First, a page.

Data Flows, Financial Services, and the Global Economy: the TTIP Opportunity
Financial services are the "nervous system" of the global trading system. Their increasing sophistication fuels the global economy. In turn, financial services trade absolutely depends on freedom of data flows, and on well-considered government regulation. These elements come together in the Transatlantic Trade and Investment Partnership (TTIP). TTIP, now stalled and in need of a restart, has the potential to assure that the flows of information necessary for financial markets to operate, will not be arbitrarily interrupted. But progress has (understandably) been blocked by heightened European sensitivities to personal privacy and other concerns. And, TTIP could help resolve differences in the financial regulatory systems in both of these giant economies, but the US is reluctant to engage in such a dialogue. TTIP's great promise is to mesh the regulatory structures of the two biggest economies, to create rules that in turn will influence the behavior of fast growing economies like China and India. This gives urgency to the TTIP negotiations, because the combined weight and influence of the US and Europe is weakening, as other economies account for a greater and greater share of global GDP.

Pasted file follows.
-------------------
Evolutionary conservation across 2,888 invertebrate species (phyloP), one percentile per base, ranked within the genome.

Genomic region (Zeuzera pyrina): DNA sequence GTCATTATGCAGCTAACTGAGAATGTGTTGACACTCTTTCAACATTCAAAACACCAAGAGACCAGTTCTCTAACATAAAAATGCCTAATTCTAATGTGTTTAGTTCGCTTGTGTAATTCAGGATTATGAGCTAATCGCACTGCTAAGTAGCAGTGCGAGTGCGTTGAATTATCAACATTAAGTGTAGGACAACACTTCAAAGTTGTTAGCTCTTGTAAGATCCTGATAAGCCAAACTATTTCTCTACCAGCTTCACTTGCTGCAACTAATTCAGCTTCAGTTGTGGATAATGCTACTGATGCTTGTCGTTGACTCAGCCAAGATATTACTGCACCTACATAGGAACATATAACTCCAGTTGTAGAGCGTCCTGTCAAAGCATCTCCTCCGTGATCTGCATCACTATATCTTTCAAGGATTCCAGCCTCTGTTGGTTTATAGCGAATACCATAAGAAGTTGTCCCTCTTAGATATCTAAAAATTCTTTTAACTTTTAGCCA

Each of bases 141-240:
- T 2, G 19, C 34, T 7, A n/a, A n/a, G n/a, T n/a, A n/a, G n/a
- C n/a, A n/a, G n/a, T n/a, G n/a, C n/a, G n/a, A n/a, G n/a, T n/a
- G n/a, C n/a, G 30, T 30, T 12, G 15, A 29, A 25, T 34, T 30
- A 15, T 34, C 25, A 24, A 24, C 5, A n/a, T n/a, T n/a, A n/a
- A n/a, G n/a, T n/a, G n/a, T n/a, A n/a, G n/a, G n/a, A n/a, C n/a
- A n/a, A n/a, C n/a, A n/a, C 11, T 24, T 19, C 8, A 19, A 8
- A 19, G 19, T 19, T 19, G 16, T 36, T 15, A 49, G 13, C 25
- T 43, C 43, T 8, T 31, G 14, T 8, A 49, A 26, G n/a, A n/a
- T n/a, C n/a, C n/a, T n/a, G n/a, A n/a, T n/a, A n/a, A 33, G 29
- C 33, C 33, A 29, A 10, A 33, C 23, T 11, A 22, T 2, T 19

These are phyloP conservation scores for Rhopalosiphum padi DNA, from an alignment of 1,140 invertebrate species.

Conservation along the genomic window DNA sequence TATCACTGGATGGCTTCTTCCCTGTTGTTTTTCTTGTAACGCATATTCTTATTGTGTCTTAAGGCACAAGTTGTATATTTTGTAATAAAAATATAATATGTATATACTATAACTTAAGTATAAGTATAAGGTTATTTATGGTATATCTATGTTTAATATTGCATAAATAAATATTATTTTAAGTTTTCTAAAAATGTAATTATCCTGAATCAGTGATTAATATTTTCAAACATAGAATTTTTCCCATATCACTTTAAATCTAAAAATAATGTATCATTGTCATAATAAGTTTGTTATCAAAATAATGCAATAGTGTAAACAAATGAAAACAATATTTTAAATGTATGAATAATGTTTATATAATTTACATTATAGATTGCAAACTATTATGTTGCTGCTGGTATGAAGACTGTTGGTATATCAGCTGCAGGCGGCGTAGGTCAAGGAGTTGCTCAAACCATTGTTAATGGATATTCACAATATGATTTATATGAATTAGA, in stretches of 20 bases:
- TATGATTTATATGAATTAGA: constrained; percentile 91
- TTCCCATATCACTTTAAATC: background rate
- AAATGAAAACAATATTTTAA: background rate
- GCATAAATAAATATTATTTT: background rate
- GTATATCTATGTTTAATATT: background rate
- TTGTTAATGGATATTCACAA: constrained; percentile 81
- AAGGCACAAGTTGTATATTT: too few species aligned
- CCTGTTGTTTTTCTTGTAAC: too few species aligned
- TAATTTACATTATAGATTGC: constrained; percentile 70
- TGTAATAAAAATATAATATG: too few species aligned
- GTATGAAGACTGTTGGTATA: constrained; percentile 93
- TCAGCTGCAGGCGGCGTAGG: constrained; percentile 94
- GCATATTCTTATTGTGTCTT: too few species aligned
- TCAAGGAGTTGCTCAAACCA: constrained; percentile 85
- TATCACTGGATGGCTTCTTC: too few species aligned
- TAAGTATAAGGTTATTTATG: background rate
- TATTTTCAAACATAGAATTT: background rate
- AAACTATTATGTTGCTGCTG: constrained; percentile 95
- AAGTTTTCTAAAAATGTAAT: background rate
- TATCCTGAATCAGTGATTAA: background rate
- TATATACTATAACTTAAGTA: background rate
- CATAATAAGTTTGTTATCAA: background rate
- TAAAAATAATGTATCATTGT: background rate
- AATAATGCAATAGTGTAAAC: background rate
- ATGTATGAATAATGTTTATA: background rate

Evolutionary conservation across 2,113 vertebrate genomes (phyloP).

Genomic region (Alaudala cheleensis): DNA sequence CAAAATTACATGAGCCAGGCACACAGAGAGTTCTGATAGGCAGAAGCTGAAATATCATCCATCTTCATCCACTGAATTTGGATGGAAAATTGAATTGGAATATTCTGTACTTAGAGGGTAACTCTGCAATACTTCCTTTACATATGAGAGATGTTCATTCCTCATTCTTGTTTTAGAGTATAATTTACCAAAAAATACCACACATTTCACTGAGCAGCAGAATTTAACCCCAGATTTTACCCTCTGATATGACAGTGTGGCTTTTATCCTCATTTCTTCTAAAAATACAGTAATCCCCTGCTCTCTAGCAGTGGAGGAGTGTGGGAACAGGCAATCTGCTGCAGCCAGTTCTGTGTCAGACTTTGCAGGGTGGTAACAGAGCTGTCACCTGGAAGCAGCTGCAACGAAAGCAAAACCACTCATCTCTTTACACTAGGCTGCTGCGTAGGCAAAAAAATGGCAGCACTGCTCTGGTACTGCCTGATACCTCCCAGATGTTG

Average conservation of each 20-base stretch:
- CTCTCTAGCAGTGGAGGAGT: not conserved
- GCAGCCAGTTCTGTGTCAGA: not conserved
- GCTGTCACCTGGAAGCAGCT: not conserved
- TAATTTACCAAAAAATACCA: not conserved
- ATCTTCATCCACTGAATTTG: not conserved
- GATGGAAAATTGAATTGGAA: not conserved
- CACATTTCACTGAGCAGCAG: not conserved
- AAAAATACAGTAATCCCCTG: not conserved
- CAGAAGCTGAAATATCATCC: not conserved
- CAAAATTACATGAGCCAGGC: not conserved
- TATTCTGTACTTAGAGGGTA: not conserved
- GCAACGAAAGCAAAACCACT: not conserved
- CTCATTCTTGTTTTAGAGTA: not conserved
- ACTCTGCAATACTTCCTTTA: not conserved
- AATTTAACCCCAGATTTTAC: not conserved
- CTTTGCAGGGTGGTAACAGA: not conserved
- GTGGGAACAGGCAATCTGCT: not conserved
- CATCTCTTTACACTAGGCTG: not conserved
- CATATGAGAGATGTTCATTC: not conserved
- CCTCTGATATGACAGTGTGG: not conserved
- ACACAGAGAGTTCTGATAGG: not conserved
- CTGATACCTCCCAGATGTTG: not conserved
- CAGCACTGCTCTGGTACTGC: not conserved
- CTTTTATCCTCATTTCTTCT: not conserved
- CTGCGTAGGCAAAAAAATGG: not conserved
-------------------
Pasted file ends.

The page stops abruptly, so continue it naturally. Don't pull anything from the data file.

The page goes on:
The panel featured:
- Brad Smith, Chief International Officer, American Council of Life Insurers
- Stephen Ezell, Senior Analyst, Information Technology and Innovation Institute
- Charles R. Johnston, Managing Director, International Government Affairs, Citi
- J. Bradford Jensen, Professor, Georgetown University and Senior Policy Scholar, Georgetown Center for Business and Public Policy
- Moderator: Bob Vastine, Senior Industry and Innovation Fellow, Georgetown Center for Business and Public Policy